Disparities in bottled water use, beliefs could have health consequences for children

June 17, 2011

A cross-sectional survey found that African American and Latino parents are more likely than non-Latino whites to give their children bottled water, largely because of differences in beliefs and perceptions about drinking water.

A cross-sectional survey found that African American and Latino parents are more likely than non-Latino whites to give their children bottled water, largely because of differences in beliefs and perceptions about drinking water.

Increasing use of bottled water has raised concerns about its environmental and health effects (eg, lack of fluoride, bacterial contamination), and disproportionate use of bottled water by poor and minority families may contribute to health disparities. Health care providers can influence choices about water use by providing information on water safety and health effects during maintenance visits.

A total of 632 parents of children treated in pediatric emergency departments completed a questionnaire in English or Spanish regarding their use and beliefs about bottled and tap water and their sources of information. The study population was roughly equally composed of African Americans, Latinos, and non-Latino whites.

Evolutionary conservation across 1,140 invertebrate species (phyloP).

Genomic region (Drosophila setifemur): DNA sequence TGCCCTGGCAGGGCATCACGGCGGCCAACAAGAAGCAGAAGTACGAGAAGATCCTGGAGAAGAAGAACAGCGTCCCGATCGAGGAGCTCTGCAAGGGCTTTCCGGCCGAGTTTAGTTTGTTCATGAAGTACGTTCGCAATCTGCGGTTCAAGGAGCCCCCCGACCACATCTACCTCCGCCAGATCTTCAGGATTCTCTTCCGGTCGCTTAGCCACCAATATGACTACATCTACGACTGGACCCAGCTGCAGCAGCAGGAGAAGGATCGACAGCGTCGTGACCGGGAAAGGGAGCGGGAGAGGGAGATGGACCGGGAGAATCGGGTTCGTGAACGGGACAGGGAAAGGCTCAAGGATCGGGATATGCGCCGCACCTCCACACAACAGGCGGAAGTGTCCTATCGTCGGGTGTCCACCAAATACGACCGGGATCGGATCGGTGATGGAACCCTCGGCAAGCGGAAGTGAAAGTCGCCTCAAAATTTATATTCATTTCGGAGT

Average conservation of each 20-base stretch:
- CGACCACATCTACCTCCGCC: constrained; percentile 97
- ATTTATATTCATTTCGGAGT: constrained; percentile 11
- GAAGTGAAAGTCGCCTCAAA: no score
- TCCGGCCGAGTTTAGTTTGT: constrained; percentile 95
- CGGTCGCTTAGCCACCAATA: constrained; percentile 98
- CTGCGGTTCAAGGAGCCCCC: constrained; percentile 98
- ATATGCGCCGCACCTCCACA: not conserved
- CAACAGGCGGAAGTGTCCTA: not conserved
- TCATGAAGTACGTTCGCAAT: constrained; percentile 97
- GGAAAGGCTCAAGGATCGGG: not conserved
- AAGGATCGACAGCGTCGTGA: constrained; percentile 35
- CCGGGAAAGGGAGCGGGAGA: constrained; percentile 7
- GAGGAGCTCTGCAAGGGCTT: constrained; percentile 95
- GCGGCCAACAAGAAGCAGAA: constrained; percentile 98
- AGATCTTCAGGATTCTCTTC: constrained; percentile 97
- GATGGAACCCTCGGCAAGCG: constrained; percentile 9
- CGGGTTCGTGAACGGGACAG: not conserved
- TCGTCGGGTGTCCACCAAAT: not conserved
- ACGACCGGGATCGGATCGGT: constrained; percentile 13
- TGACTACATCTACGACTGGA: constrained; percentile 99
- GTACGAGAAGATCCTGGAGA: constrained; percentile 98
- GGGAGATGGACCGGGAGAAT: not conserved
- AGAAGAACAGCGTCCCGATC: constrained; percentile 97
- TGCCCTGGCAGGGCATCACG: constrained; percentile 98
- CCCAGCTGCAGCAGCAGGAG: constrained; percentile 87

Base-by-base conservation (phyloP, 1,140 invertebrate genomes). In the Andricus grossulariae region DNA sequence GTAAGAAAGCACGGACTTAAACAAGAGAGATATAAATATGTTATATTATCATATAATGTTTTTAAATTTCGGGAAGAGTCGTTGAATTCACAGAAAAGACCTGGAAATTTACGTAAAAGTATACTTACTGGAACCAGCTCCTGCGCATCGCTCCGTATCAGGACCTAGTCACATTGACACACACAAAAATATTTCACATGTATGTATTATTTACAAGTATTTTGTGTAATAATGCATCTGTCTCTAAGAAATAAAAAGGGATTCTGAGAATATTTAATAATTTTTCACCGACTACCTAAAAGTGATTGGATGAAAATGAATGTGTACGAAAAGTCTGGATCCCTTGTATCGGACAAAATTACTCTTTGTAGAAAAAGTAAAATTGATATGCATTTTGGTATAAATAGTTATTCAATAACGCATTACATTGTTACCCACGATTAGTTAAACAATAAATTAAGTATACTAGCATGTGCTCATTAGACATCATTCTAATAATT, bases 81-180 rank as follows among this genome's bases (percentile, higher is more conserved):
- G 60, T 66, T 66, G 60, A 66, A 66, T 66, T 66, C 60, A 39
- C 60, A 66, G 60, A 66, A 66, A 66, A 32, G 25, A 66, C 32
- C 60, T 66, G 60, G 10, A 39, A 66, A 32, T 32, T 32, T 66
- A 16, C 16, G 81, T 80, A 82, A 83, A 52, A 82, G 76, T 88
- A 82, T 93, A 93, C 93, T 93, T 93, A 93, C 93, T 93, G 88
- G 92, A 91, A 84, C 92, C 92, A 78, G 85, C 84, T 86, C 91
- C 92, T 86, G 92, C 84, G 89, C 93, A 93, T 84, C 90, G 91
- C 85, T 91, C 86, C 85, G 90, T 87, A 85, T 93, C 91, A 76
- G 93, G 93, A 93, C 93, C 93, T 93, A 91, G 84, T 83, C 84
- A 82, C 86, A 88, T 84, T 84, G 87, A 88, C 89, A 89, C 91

Overall, 44.8% of parents said that their children drank only or primarily bottled water. African American and Latino parents were 3 times as likely as non-Latino whites (24% vs 8%) to give their children bottled water exclusively.

Use of bottled water was most strongly associated with beliefs that it was safer, cleaner, better tasting, or more convenient. The researchers note, however, that there is little evidence that in the United States there is any actual health benefit of bottled water over tap water.

They also point out that spending money on bottled water may mean that less is available to spend on other health needs. In the survey, 12% of African Americans and 14% of Latinos compared with 6% of non-Latino whites reported giving up other things to buy bottled water.

Interventions to reduce bottled water use by minorities should be based on knowledge of the factors related to water use in these communities, the researchers advise.

Gorelick MH, Gould L, Nimmer M, et al. Perceptions about water and increased use of bottled water in minority children. Arch Pediatr Adolesc Med. 2011. Epub ahead of print.